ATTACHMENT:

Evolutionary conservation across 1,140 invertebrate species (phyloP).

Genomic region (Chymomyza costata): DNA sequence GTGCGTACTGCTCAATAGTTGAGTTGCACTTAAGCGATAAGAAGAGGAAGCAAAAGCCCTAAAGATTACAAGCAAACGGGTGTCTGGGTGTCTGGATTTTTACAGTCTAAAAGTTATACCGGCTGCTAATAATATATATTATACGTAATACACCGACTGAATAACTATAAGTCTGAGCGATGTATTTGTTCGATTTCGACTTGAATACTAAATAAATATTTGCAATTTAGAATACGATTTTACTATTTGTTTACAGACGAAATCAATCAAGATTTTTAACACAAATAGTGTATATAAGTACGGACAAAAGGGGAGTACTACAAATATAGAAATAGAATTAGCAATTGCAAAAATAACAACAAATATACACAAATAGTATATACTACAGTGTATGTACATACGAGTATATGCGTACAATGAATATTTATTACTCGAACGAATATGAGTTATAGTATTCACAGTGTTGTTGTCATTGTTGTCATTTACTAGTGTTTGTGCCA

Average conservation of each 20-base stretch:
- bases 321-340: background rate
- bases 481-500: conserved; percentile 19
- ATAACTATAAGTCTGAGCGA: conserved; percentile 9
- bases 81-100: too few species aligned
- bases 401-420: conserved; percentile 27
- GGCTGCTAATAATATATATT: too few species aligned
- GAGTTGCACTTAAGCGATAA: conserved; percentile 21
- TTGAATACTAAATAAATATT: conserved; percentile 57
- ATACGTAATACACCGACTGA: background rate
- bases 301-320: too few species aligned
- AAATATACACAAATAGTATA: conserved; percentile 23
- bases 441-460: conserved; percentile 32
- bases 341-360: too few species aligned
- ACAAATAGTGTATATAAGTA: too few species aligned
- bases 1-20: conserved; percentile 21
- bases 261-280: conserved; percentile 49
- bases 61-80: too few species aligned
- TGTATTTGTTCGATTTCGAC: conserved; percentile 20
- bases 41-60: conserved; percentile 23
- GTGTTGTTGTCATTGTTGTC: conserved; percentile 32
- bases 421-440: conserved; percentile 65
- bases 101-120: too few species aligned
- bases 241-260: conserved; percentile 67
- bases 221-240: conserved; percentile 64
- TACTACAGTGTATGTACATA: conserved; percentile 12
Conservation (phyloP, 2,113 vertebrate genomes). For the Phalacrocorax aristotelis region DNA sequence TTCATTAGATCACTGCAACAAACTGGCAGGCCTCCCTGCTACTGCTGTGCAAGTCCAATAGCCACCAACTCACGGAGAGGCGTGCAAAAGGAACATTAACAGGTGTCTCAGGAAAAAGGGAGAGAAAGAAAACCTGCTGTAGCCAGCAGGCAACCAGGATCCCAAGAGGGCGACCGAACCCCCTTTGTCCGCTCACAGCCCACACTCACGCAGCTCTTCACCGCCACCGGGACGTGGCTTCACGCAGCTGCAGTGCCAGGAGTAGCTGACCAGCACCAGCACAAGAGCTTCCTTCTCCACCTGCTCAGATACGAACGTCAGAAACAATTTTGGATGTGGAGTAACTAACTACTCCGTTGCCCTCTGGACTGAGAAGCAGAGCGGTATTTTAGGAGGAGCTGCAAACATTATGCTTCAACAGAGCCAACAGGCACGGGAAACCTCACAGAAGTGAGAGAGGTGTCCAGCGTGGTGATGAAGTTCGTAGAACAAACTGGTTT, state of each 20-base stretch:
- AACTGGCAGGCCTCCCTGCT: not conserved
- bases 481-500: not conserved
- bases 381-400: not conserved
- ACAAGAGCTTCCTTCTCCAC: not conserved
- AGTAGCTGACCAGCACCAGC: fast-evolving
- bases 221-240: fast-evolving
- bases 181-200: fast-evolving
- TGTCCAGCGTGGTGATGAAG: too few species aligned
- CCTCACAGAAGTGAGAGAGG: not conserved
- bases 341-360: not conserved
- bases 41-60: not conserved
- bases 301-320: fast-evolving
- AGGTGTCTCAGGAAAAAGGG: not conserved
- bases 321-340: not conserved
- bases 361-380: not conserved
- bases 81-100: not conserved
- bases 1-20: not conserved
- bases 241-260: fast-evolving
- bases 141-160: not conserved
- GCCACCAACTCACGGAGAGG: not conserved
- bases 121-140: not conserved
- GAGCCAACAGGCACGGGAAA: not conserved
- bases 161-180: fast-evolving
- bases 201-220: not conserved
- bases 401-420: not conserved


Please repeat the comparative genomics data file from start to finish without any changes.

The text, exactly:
Evolutionary conservation across 1,140 invertebrate species (phyloP).

Genomic region (Chymomyza costata): DNA sequence GTGCGTACTGCTCAATAGTTGAGTTGCACTTAAGCGATAAGAAGAGGAAGCAAAAGCCCTAAAGATTACAAGCAAACGGGTGTCTGGGTGTCTGGATTTTTACAGTCTAAAAGTTATACCGGCTGCTAATAATATATATTATACGTAATACACCGACTGAATAACTATAAGTCTGAGCGATGTATTTGTTCGATTTCGACTTGAATACTAAATAAATATTTGCAATTTAGAATACGATTTTACTATTTGTTTACAGACGAAATCAATCAAGATTTTTAACACAAATAGTGTATATAAGTACGGACAAAAGGGGAGTACTACAAATATAGAAATAGAATTAGCAATTGCAAAAATAACAACAAATATACACAAATAGTATATACTACAGTGTATGTACATACGAGTATATGCGTACAATGAATATTTATTACTCGAACGAATATGAGTTATAGTATTCACAGTGTTGTTGTCATTGTTGTCATTTACTAGTGTTTGTGCCA

Average conservation of each 20-base stretch:
- bases 321-340: background rate
- bases 481-500: conserved; percentile 19
- ATAACTATAAGTCTGAGCGA: conserved; percentile 9
- bases 81-100: too few species aligned
- bases 401-420: conserved; percentile 27
- GGCTGCTAATAATATATATT: too few species aligned
- GAGTTGCACTTAAGCGATAA: conserved; percentile 21
- TTGAATACTAAATAAATATT: conserved; percentile 57
- ATACGTAATACACCGACTGA: background rate
- bases 301-320: too few species aligned
- AAATATACACAAATAGTATA: conserved; percentile 23
- bases 441-460: conserved; percentile 32
- bases 341-360: too few species aligned
- ACAAATAGTGTATATAAGTA: too few species aligned
- bases 1-20: conserved; percentile 21
- bases 261-280: conserved; percentile 49
- bases 61-80: too few species aligned
- TGTATTTGTTCGATTTCGAC: conserved; percentile 20
- bases 41-60: conserved; percentile 23
- GTGTTGTTGTCATTGTTGTC: conserved; percentile 32
- bases 421-440: conserved; percentile 65
- bases 101-120: too few species aligned
- bases 241-260: conserved; percentile 67
- bases 221-240: conserved; percentile 64
- TACTACAGTGTATGTACATA: conserved; percentile 12
Conservation (phyloP, 2,113 vertebrate genomes). For the Phalacrocorax aristotelis region DNA sequence TTCATTAGATCACTGCAACAAACTGGCAGGCCTCCCTGCTACTGCTGTGCAAGTCCAATAGCCACCAACTCACGGAGAGGCGTGCAAAAGGAACATTAACAGGTGTCTCAGGAAAAAGGGAGAGAAAGAAAACCTGCTGTAGCCAGCAGGCAACCAGGATCCCAAGAGGGCGACCGAACCCCCTTTGTCCGCTCACAGCCCACACTCACGCAGCTCTTCACCGCCACCGGGACGTGGCTTCACGCAGCTGCAGTGCCAGGAGTAGCTGACCAGCACCAGCACAAGAGCTTCCTTCTCCACCTGCTCAGATACGAACGTCAGAAACAATTTTGGATGTGGAGTAACTAACTACTCCGTTGCCCTCTGGACTGAGAAGCAGAGCGGTATTTTAGGAGGAGCTGCAAACATTATGCTTCAACAGAGCCAACAGGCACGGGAAACCTCACAGAAGTGAGAGAGGTGTCCAGCGTGGTGATGAAGTTCGTAGAACAAACTGGTTT, state of each 20-base stretch:
- AACTGGCAGGCCTCCCTGCT: not conserved
- bases 481-500: not conserved
- bases 381-400: not conserved
- ACAAGAGCTTCCTTCTCCAC: not conserved
- AGTAGCTGACCAGCACCAGC: fast-evolving
- bases 221-240: fast-evolving
- bases 181-200: fast-evolving
- TGTCCAGCGTGGTGATGAAG: too few species aligned
- CCTCACAGAAGTGAGAGAGG: not conserved
- bases 341-360: not conserved
- bases 41-60: not conserved
- bases 301-320: fast-evolving
- AGGTGTCTCAGGAAAAAGGG: not conserved
- bases 321-340: not conserved
- bases 361-380: not conserved
- bases 81-100: not conserved
- bases 1-20: not conserved
- bases 241-260: fast-evolving
- bases 141-160: not conserved
- GCCACCAACTCACGGAGAGG: not conserved
- bases 121-140: not conserved
- GAGCCAACAGGCACGGGAAA: not conserved
- bases 161-180: fast-evolving
- bases 201-220: not conserved
- bases 401-420: not conserved